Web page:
Trailer output at Montracon’s Doncaster plant should double by the middle of next year thanks to a £4.2m investment in production facilities. So says managing director, Paul Avery.
Weekly output is set to rise from up to 40 on a single shift to closer to 80. Changes to the site include the arrival of semi-automated shot-blasting and painting as the Ballyvesey Holdings subsidiary celebrates its 40th anniversary as a trailer builder.
At the same time, Montracon is extending and enhancing its already comprehensive range.
The line-up now includes a chassis-less refrigerated semi-trailer (pictured) that complies with the 4m overall height limit the European Union applies to cross-border work. The newcomer is aimed at UK operators heading across the Channel and at potential customers in mainland Europe and should be able to command a healthy used price, says Avery.
“That’s because there will be a second-hand market for it in Europe as well as in the UK,” he observes.
Employing monocoque construction, it offers an internal height of 2.65m with a quoted weight of below 8.0 tonnes. The model on display at the Doncaster factory during a busy customer open day was fitted with a Thermo King SLXi fridge unit, BPW axles and 22.5-in wheels shod with 385/65 R22.5 tyres.
New, too, from Montracon is the MT45 machinery semi-trailer intended to shift excavators, quarry loaders and other heavy, bulky equipment.
Designed for operation at up to 45 tonnes gross trailer weight, one of its standout features is a low-profile trailer neck combined with a reduced-incline air-operated neck ramp. The idea is to make it simpler to position extra tackle such as small forklift trucks on the neck so that they can accompany the main load.
This allows a single trailer to be used on jobs that might previously have required two. The philosophy behind MT45, says Avery, is to produce a standardised, common platform in order to keep costs down while offering customers a number of optional modules.
Montracon has been producing machinery trailers for many years but in recent times has been a minor competitor in the sector, building no more than one a month. At the time of writing, however, output was up to two a week, with plans to boost production to three or four weekly.
Making one trailer do the job of two is a vital concern for many operators given the ongoing shortage of drivers, and Montracon is building curtainsider, box and fridge semi-trailers in double- as well as single-deck guises.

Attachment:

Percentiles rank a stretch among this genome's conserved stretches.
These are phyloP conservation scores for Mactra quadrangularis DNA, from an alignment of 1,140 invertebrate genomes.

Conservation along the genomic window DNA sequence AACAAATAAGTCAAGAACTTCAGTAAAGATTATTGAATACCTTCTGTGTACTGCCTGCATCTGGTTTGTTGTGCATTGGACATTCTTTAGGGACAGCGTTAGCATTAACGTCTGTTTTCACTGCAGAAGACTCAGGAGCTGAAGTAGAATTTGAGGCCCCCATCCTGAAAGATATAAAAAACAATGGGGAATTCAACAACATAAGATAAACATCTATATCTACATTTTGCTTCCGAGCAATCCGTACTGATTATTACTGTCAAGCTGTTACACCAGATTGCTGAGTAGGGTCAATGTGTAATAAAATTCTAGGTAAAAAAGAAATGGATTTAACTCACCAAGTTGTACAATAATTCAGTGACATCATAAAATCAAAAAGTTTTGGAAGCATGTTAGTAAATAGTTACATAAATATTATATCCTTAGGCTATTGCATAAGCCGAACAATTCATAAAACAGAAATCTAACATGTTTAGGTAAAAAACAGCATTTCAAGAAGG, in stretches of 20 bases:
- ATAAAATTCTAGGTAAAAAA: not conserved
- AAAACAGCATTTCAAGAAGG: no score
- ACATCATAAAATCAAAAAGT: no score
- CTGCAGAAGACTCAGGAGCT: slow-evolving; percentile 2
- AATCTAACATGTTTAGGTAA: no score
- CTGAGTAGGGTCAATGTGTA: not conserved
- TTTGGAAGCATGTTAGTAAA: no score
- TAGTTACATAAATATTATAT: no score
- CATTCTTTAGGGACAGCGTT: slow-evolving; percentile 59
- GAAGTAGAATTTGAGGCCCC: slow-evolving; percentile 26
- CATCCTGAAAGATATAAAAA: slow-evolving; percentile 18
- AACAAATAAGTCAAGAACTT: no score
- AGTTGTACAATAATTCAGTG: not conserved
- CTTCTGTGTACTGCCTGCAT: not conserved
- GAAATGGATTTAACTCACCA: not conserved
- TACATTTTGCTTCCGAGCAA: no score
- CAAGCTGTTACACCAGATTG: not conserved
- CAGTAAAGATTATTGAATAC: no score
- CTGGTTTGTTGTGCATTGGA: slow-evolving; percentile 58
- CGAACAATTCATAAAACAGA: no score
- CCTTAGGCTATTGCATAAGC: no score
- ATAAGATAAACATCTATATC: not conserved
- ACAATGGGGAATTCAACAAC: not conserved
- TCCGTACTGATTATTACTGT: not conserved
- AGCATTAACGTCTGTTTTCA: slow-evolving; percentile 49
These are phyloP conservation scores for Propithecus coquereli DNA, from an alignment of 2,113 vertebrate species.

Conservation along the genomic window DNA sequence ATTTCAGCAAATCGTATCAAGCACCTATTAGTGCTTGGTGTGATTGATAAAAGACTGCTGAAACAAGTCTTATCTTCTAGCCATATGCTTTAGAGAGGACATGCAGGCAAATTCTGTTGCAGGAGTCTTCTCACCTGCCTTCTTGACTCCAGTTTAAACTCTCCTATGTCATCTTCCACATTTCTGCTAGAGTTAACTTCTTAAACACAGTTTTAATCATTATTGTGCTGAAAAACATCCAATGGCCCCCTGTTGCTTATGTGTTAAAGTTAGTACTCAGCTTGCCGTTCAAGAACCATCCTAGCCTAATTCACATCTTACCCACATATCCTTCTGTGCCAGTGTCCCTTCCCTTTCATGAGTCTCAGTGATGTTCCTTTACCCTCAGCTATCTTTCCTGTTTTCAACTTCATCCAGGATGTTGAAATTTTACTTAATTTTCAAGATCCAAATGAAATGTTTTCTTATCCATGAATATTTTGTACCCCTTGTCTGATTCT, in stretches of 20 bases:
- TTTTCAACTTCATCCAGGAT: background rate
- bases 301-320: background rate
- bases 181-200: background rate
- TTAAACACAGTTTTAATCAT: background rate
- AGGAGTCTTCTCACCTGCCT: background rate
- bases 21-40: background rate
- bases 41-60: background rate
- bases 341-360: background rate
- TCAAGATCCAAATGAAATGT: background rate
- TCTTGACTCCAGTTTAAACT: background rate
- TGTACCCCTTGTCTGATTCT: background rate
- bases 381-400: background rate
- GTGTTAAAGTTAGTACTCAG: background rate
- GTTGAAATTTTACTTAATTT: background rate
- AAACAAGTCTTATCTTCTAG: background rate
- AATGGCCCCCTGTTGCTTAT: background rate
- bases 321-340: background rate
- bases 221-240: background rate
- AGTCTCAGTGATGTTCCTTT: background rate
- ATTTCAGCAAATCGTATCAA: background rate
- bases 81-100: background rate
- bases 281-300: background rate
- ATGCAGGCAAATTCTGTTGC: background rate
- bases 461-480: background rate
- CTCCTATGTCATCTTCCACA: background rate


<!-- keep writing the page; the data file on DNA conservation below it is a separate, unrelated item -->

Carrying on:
Last April’s Commercial Vehicle Show saw the exhibition debut of a 44-pallet lifting-deck fridge semi-trailer able to carry 18 pallets on both the upper and lower decks plus a further eight over the swan neck.
In another interesting project, Montracon has played a key role in developing a temperature-controlled semi-trailer equipped with a Thermo King fridge driven by a single-axle Kinetic Energy Recovery System (KERS) that has been on trial with logistics group Fowler Welch. Built in conjunction with International Refrigeration Cooling, the trailer is said to emit 50% less CO₂ than a conventional fridge trailer which equates to a potential 14-tonne-plus CO₂ cut annually. It is quieter, too.
Of the project, Avery concludes: “It works, but the technology used needs to be a bit more robust.”
At present Montracon produces a total of 3,500 trailers annually from its three factories at Mallusk in County Antrim, Northern Ireland, Market Weighton in East Yorkshire and Doncaster. Like other trailer builders, it has been hit by the decline in the value of the pound in the wake of the vote in favour of Brexit and the impact it has had on the price of imported components.
“We’ve had to implement three mini price increases as a consequence,” he says. This means that Montracon’s products now cost 3% more on average; a modest uplift, he suggests, given that sterling has suffered an 18% tumble against the euro.
The hike might have been higher had it not been for improvements in efficiency and deals being renegotiated with suppliers, he adds.
Montracon’s production volumes are much lower than those of some of the continental trailer-building behemoths, and are spread across a wide range which embraces skeletals and flats (including steel coil carriers and brick carriers), as well as the models mentioned above.
“Sometimes I wonder if our range is a bit too wide,” Avery muses.
“What we have, though, is flexibility and the ability to tailor the product to the UK operator’s needs,” he adds; and a British design and manufacturing presence makes communication with operators easier than it might otherwise be. It also gives Montracon a cost advantage against importers that can, to a degree, be offset against higher component prices.